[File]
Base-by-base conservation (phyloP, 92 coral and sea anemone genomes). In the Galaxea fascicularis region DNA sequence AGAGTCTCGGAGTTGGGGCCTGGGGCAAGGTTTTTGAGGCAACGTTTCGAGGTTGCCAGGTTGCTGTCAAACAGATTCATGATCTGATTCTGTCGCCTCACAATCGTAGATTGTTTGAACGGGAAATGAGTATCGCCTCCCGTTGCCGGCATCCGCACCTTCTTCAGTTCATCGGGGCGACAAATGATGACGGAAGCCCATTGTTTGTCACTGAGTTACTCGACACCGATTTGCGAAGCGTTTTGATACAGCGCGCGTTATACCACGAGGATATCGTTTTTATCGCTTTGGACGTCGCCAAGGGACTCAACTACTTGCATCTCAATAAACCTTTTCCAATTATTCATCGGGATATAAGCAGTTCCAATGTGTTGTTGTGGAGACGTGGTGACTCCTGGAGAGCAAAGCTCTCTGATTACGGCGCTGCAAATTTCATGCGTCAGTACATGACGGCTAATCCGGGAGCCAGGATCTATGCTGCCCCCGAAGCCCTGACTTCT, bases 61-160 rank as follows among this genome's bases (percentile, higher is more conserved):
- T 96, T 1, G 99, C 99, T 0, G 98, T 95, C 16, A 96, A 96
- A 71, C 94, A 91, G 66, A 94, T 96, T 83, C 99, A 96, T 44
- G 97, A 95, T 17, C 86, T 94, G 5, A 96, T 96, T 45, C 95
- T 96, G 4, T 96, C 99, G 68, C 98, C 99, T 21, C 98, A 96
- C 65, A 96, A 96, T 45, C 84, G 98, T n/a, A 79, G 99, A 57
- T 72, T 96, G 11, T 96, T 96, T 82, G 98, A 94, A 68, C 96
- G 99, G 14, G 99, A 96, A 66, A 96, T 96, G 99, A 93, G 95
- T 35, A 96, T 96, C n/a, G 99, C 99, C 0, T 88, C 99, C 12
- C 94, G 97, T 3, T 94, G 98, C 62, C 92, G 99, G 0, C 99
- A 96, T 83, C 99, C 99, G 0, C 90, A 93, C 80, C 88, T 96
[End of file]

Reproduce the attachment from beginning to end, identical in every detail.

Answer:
Base-by-base conservation (phyloP, 92 coral and sea anemone genomes). In the Galaxea fascicularis region DNA sequence AGAGTCTCGGAGTTGGGGCCTGGGGCAAGGTTTTTGAGGCAACGTTTCGAGGTTGCCAGGTTGCTGTCAAACAGATTCATGATCTGATTCTGTCGCCTCACAATCGTAGATTGTTTGAACGGGAAATGAGTATCGCCTCCCGTTGCCGGCATCCGCACCTTCTTCAGTTCATCGGGGCGACAAATGATGACGGAAGCCCATTGTTTGTCACTGAGTTACTCGACACCGATTTGCGAAGCGTTTTGATACAGCGCGCGTTATACCACGAGGATATCGTTTTTATCGCTTTGGACGTCGCCAAGGGACTCAACTACTTGCATCTCAATAAACCTTTTCCAATTATTCATCGGGATATAAGCAGTTCCAATGTGTTGTTGTGGAGACGTGGTGACTCCTGGAGAGCAAAGCTCTCTGATTACGGCGCTGCAAATTTCATGCGTCAGTACATGACGGCTAATCCGGGAGCCAGGATCTATGCTGCCCCCGAAGCCCTGACTTCT, bases 61-160 rank as follows among this genome's bases (percentile, higher is more conserved):
- T 96, T 1, G 99, C 99, T 0, G 98, T 95, C 16, A 96, A 96
- A 71, C 94, A 91, G 66, A 94, T 96, T 83, C 99, A 96, T 44
- G 97, A 95, T 17, C 86, T 94, G 5, A 96, T 96, T 45, C 95
- T 96, G 4, T 96, C 99, G 68, C 98, C 99, T 21, C 98, A 96
- C 65, A 96, A 96, T 45, C 84, G 98, T n/a, A 79, G 99, A 57
- T 72, T 96, G 11, T 96, T 96, T 82, G 98, A 94, A 68, C 96
- G 99, G 14, G 99, A 96, A 66, A 96, T 96, G 99, A 93, G 95
- T 35, A 96, T 96, C n/a, G 99, C 99, C 0, T 88, C 99, C 12
- C 94, G 97, T 3, T 94, G 98, C 62, C 92, G 99, G 0, C 99
- A 96, T 83, C 99, C 99, G 0, C 90, A 93, C 80, C 88, T 96